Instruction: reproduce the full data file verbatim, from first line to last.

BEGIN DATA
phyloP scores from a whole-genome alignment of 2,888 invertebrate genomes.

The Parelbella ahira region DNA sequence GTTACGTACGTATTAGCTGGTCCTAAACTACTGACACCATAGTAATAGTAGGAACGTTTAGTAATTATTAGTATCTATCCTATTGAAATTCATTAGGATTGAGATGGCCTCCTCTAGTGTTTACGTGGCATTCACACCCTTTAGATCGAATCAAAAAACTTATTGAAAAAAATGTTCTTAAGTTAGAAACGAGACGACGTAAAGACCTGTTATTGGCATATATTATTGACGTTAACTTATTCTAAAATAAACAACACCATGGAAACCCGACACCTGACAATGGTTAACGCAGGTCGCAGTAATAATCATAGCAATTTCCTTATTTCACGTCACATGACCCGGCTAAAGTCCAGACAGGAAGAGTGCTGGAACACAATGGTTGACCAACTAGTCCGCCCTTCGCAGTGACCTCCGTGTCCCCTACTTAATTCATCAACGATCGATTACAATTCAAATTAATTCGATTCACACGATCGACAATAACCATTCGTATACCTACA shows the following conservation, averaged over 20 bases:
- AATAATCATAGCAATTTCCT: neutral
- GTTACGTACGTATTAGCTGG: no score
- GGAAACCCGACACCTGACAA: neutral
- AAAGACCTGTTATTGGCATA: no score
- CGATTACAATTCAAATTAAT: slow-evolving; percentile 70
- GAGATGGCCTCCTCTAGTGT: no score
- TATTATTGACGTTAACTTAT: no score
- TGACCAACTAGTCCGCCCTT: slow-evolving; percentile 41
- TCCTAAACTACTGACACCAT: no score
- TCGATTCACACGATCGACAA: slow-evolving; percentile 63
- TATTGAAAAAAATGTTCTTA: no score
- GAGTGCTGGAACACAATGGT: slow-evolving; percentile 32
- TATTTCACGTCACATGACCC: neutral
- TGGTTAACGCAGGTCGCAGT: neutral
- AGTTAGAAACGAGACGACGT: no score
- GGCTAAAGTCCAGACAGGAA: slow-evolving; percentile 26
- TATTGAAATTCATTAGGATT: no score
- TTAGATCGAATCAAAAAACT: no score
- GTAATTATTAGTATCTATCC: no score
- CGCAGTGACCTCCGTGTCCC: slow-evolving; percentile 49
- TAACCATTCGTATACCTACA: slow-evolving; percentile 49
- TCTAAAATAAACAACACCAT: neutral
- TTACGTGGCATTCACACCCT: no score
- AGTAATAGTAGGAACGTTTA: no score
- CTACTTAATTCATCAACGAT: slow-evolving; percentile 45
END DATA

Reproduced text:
phyloP scores from a whole-genome alignment of 2,888 invertebrate genomes.

The Parelbella ahira region DNA sequence GTTACGTACGTATTAGCTGGTCCTAAACTACTGACACCATAGTAATAGTAGGAACGTTTAGTAATTATTAGTATCTATCCTATTGAAATTCATTAGGATTGAGATGGCCTCCTCTAGTGTTTACGTGGCATTCACACCCTTTAGATCGAATCAAAAAACTTATTGAAAAAAATGTTCTTAAGTTAGAAACGAGACGACGTAAAGACCTGTTATTGGCATATATTATTGACGTTAACTTATTCTAAAATAAACAACACCATGGAAACCCGACACCTGACAATGGTTAACGCAGGTCGCAGTAATAATCATAGCAATTTCCTTATTTCACGTCACATGACCCGGCTAAAGTCCAGACAGGAAGAGTGCTGGAACACAATGGTTGACCAACTAGTCCGCCCTTCGCAGTGACCTCCGTGTCCCCTACTTAATTCATCAACGATCGATTACAATTCAAATTAATTCGATTCACACGATCGACAATAACCATTCGTATACCTACA shows the following conservation, averaged over 20 bases:
- AATAATCATAGCAATTTCCT: neutral
- GTTACGTACGTATTAGCTGG: no score
- GGAAACCCGACACCTGACAA: neutral
- AAAGACCTGTTATTGGCATA: no score
- CGATTACAATTCAAATTAAT: slow-evolving; percentile 70
- GAGATGGCCTCCTCTAGTGT: no score
- TATTATTGACGTTAACTTAT: no score
- TGACCAACTAGTCCGCCCTT: slow-evolving; percentile 41
- TCCTAAACTACTGACACCAT: no score
- TCGATTCACACGATCGACAA: slow-evolving; percentile 63
- TATTGAAAAAAATGTTCTTA: no score
- GAGTGCTGGAACACAATGGT: slow-evolving; percentile 32
- TATTTCACGTCACATGACCC: neutral
- TGGTTAACGCAGGTCGCAGT: neutral
- AGTTAGAAACGAGACGACGT: no score
- GGCTAAAGTCCAGACAGGAA: slow-evolving; percentile 26
- TATTGAAATTCATTAGGATT: no score
- TTAGATCGAATCAAAAAACT: no score
- GTAATTATTAGTATCTATCC: no score
- CGCAGTGACCTCCGTGTCCC: slow-evolving; percentile 49
- TAACCATTCGTATACCTACA: slow-evolving; percentile 49
- TCTAAAATAAACAACACCAT: neutral
- TTACGTGGCATTCACACCCT: no score
- AGTAATAGTAGGAACGTTTA: no score
- CTACTTAATTCATCAACGAT: slow-evolving; percentile 45